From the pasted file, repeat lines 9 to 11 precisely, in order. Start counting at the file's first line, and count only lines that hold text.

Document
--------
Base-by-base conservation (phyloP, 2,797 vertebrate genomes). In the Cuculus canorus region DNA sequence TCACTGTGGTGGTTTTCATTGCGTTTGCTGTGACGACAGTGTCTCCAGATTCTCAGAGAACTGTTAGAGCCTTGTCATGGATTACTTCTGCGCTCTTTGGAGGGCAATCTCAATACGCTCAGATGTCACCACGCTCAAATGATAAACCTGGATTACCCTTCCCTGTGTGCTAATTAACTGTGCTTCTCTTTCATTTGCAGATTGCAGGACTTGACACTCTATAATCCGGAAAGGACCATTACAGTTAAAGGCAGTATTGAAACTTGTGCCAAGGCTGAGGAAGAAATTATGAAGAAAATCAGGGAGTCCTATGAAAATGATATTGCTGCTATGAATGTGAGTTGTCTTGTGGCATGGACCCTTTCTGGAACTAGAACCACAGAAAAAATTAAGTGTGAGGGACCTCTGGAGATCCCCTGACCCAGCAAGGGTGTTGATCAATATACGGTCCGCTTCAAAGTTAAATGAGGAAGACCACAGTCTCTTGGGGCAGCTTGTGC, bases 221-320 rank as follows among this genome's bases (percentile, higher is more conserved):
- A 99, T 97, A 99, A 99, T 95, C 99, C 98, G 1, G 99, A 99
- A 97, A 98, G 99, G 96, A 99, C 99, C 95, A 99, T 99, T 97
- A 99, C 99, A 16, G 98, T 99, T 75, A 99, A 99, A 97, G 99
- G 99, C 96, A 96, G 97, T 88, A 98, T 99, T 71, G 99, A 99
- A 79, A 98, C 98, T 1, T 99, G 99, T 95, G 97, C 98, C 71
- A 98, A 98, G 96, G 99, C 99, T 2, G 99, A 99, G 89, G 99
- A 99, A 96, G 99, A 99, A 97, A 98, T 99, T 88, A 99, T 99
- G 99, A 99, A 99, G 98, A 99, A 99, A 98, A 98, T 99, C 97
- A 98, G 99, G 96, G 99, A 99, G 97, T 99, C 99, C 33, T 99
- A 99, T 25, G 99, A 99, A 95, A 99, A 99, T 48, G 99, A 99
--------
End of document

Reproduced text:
- G 99, A 99, A 99, G 98, A 99, A 99, A 98, A 98, T 99, C 97
- A 98, G 99, G 96, G 99, A 99, G 97, T 99, C 99, C 33, T 99
- A 99, T 25, G 99, A 99, A 95, A 99, A 99, T 48, G 99, A 99